December 31: Three questions

How can Israel negotiate with your PA leaders when there are still scores, if not hundreds, of Fatah men subscribing to the destruction of the State of Israel?

letters 88 (photo credit: )
letters 88
(photo credit: )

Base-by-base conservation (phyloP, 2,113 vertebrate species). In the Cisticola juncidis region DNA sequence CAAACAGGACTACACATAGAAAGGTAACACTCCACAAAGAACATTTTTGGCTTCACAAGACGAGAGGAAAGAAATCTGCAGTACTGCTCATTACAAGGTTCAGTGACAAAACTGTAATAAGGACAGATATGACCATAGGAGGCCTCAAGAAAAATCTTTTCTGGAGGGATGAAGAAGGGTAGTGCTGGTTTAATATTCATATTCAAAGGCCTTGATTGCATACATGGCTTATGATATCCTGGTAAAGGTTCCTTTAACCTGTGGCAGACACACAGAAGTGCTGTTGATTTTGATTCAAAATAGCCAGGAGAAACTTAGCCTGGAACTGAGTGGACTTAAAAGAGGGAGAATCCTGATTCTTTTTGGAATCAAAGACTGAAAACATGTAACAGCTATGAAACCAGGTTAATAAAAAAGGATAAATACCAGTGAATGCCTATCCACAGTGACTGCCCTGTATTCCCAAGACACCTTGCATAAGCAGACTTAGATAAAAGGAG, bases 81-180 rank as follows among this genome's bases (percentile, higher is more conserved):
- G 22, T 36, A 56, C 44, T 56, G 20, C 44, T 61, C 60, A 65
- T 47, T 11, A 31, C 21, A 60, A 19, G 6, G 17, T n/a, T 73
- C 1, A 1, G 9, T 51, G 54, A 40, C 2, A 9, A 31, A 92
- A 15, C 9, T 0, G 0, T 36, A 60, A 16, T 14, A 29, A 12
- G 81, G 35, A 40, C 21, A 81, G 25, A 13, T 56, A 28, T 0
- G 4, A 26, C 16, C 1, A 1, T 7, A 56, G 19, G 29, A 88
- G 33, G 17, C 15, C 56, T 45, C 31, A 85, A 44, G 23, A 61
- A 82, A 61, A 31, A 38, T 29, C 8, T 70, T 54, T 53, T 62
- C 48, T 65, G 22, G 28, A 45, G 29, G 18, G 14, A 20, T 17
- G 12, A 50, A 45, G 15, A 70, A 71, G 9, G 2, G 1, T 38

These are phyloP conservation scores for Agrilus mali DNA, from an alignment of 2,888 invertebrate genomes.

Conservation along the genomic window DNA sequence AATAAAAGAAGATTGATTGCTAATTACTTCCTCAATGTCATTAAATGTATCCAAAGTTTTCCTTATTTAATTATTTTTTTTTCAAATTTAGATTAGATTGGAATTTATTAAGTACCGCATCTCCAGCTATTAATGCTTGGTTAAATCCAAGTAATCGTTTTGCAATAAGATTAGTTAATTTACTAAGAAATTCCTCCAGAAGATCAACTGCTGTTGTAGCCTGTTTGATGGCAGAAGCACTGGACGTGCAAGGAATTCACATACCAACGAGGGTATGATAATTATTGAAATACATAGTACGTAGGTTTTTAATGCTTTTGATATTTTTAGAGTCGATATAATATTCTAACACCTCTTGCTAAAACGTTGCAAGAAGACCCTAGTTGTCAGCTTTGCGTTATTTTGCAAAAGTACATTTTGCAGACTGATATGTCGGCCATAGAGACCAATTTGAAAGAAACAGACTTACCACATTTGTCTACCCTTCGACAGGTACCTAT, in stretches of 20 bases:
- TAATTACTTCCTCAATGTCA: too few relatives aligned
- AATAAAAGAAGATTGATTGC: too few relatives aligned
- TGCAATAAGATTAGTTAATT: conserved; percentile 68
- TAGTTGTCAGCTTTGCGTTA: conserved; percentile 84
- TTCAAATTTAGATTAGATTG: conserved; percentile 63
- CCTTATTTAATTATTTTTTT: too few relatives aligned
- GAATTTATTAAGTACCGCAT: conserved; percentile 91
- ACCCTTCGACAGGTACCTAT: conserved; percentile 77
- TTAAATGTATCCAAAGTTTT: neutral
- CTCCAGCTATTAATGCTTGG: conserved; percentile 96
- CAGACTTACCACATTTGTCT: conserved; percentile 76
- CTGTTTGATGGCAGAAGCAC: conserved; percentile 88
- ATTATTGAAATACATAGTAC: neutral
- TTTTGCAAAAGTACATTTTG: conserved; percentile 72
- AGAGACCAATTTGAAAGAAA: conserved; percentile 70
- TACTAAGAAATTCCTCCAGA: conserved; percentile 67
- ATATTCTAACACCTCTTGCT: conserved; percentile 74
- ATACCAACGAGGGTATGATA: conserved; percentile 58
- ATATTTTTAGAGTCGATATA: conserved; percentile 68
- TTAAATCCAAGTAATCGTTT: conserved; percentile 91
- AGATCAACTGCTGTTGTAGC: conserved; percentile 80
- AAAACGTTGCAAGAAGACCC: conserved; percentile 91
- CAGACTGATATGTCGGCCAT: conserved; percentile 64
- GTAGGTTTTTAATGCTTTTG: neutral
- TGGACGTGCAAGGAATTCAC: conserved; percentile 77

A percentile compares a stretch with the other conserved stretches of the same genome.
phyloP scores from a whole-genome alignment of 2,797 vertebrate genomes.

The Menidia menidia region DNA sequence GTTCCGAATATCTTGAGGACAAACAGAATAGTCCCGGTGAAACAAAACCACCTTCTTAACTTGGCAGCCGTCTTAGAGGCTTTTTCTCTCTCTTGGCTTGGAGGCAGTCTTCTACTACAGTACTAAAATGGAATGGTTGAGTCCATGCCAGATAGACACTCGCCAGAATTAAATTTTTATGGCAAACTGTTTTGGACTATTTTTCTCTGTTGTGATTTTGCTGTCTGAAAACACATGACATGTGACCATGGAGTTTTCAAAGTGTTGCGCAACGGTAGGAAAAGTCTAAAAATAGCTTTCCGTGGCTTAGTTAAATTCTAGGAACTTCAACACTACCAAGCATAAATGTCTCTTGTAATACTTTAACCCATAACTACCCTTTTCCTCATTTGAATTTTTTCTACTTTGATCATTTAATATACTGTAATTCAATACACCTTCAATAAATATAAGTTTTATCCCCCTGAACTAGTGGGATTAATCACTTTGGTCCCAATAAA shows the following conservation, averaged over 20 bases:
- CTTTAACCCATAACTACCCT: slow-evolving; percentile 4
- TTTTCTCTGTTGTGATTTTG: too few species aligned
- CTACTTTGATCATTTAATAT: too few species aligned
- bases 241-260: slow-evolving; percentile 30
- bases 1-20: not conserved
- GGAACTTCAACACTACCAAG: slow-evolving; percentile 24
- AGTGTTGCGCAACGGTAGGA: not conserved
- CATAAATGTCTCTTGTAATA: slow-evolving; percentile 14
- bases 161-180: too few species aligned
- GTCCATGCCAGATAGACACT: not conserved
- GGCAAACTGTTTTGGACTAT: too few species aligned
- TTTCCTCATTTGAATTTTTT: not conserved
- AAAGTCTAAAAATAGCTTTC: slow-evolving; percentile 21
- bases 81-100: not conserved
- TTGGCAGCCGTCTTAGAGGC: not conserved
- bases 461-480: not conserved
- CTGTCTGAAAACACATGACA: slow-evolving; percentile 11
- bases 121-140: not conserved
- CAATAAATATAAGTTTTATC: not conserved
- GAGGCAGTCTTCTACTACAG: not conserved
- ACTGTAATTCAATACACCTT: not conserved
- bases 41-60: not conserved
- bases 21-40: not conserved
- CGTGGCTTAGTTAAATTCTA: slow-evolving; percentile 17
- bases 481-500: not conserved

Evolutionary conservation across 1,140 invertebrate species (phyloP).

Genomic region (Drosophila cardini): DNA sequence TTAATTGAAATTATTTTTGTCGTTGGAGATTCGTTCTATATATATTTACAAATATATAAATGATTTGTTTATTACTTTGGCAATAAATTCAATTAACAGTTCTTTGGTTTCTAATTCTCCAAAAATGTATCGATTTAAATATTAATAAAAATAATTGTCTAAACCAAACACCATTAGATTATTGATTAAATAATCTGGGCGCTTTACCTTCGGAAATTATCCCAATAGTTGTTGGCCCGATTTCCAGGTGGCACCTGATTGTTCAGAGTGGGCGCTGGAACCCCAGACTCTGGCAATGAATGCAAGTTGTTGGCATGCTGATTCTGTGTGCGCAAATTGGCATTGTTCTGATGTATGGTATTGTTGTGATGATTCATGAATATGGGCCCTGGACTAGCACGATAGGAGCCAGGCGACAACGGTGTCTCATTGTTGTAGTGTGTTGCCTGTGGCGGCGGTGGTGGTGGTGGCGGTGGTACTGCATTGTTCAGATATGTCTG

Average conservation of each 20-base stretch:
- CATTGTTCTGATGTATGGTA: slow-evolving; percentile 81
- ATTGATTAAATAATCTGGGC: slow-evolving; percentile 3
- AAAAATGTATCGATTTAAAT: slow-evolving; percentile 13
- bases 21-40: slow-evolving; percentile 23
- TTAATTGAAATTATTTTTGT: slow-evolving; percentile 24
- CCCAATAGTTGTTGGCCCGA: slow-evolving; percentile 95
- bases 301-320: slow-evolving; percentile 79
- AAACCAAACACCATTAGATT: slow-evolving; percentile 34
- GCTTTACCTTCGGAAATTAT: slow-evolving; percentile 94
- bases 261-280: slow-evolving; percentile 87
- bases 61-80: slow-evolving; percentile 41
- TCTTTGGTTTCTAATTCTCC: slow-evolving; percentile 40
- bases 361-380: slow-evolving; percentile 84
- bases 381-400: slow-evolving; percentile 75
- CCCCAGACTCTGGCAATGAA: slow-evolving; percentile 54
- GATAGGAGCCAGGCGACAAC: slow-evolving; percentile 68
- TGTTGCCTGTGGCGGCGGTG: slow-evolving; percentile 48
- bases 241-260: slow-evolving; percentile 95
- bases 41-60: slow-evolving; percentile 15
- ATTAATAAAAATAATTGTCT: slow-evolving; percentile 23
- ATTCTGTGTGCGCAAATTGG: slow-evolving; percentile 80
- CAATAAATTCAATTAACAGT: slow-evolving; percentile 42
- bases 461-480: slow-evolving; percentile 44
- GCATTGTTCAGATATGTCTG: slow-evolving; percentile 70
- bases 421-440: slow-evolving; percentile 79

Three questions Sir, - In "A Fatah member by any other name" (December 30), Khaled Abu Toameh explained that there are still admitted members of several armed Fatah factions who want to continue armed struggle against Israel in the West Bank. In fact, such gunmen have taken responsibility for the murders of Ahikam Amihai and David Rubin, two young Jewish Israelis hiking in the area of their hometown of Kiryat Arba. My questions to the Palestinians people in the West Bank are: • How can Israel negotiate with your PA leaders when there are still scores, if not hundreds, of Fatah men subscribing to the destruction of the State of Israel? • Should Israel believe a PA leadership that cannot hold its attested murderers at bay? • As long as there are among you armed terrorists seeking to murder Israelis on every possible occasion, why on earth should Israel be willing to discuss peace? YOEL NITZARIM Skokie, Illinois The Egyptians are trying, yes - but what? Sir, - Larry Derfner spends the first third of "The folly of Egypt-bashing" (December 27) showing all the reasons for not believing the Egyptians are trying to stop the weapons and other smuggling from Sinai into the Gaza Strip. He then turns around and tells us that a couple of Egyptian soldiers have been killed in fights with Palestinian smugglers, and that over the past few months they have found about three tons of explosives. This, he says, proves the Egyptians are trying! Yes, the Egyptians want to keep their grants from Uncle Sam, and to that end they make a show of fighting the smugglers. Egypt has shown time and again that she is no friend of Israel's. Helping the Palestinian fight against Israel helps keep the Islamists in Egypt at bay. Israel cannot depend on anyone other than the IDF to stop the flow of weapons. DAVID M. ARLAN Rehovot Sir, - To trust in Egypt is to trust in a rotten walking stick. When you put your weight on it, it will break. DAVID DOTHAGER Mulberry Grove, Illinois Symptom of neglect... Sir, - "End the strike" (Editorial, December 30) completely missed the meaning of the lecturers' strike. The pay dispute is minor and could have been settled years ago. It wasn't because the Treasury refused to address the issue. This refusal was itself a symptom, not a cause - a symptom of the long-term, systematic neglect of the universities that has seen their budgets and staff shrink and their quality decline as a result. Yes, we have been working hard on research during the strike. To call our research projects "their (the lecturers') own interests" is just silly. This research is in the interest of the universities, of the nation, of the world. As a whole, research has suffered from the government's neglect as much as teaching has, but we do what we can. As for outside lecturers ("freelancers"), their interests are very much on our minds. Their numbers have grown because of cuts in the regular faculty - 400 positions at Tel Aviv alone! We seek to restore these regular positions so the freelancers can compete for them along with others who have left the country. Then the best people available will once again do research and teaching at the best universities in the world, in Israel. PROF. BENJAMIN SVETITSKY School of Physics and Astronomy Tel Aviv University Tel Aviv ...and of discrimination Sir, - The consequences of Israel's decreased funding for higher education, outlined by Nathan Dascal, are all too familiar to me ("Why academics are on strike," December 27). I attended a nominally public university in the US that received a mere 20 percent of its funding from the state. Professors were massively underpaid compared to comparable universities and it was common for them to work there for a year or two, then move on to higher-paid positions. Three years ago, my school agreed to let the state further reduce its funding in exchange for the freedom to seek money from other sources. This shift toward privatization has its benefits - faculty salaries are on the rise. But since that decision, the cost of attendance for in-state students has increased by 26 percent. High tuition costs in the US have contributed to de-facto discrimination in access to higher education - 30 percent more high school graduates from the highest income quartile attend college than high school graduates from the lowest income quartile. If Israel wants to maintain a quality higher education system open to people from all economic backgrounds, it needs to end the lecturers' strike by investing in the future. RACHEL METZ Beersheba Reform & the future Sir, - Reform Judaism is r epresented as constituting 35 percent of N. American Jewry. In evaluating this figure one must question whether the total numbers are derived from synagogue membership lists alone, and whether such lists include individuals of patrilinear descent as well as non-Jewish spouses. Even more telling might be an estimate of what percentage of these Jews have or will have Jewish grandchildren by any definition ("Religious strains," Matthew Wagner, December 28). FRED GOTTLIEB Jerusalem New book to shed light Sir, - David Horovitz's riveting December 19 column about Argentinean prosecutor Alberto Nisman ("Visiting Argentinean prosecutor urges pressure on Iran to give up AMIA bombing planners") didn't mention that Planeta Publishing House has announced that it will soon publish Gustavo Perednik's book on the AMIA bombing cover-up and Nisman's work to indict the Iranian perpetrators. The book, in Spanish, will shed full light on this investigation, which dealt a serious blow to Iranian terror. SHEILA BREZINSKI Buenos Aires Spread that zeal Sir, - It was gratifying to see a swift indictment in the Dimona arson case. Chief Cmdr. Uri Bar-Lev was quoted as saying, "I said then and I'll say it again - anyone who raises their hand against police or against a judge will find it swiftly cut off." Wonderful! ("Case cracked in Dimona arson," December 28.) Now what about the rest of us? A little of that zeal to protect ordinary citizens would be greatly appreciated. SHARON ALTSHUL Jerusalem Halacha on smoking Sir, - Chaim Zvi Wasserman claims that "the halachic world hemmed and hawed for decades about smoking, looking for all sorts of loopholes not to openly ban the habit," and despite the fact that "science has defined the dangers of smoking... young and old haredi adherents are smoking their heads off. And no one protests" ("Hardy halacha," Letters, December 30). These remarks are manifestly untrue. Many leading halachic decisors, in particular Rabbi Waldenburg, have banned smoking outright; others, such as Rabbi Moshe Feinstein, only refrained from doing so in recognition of the difficulty of giving up such a dangerously addictive drug, but ruled that one should not commence smoking. The fact that smoking is so common among haredim in Israel is more a reflection of Israeli society's permissive attitude to this dangerous habit - something that shocks me every time I visit the country. It has nothing to do with Halachaper se. MARTIN D. STERN Salford, UK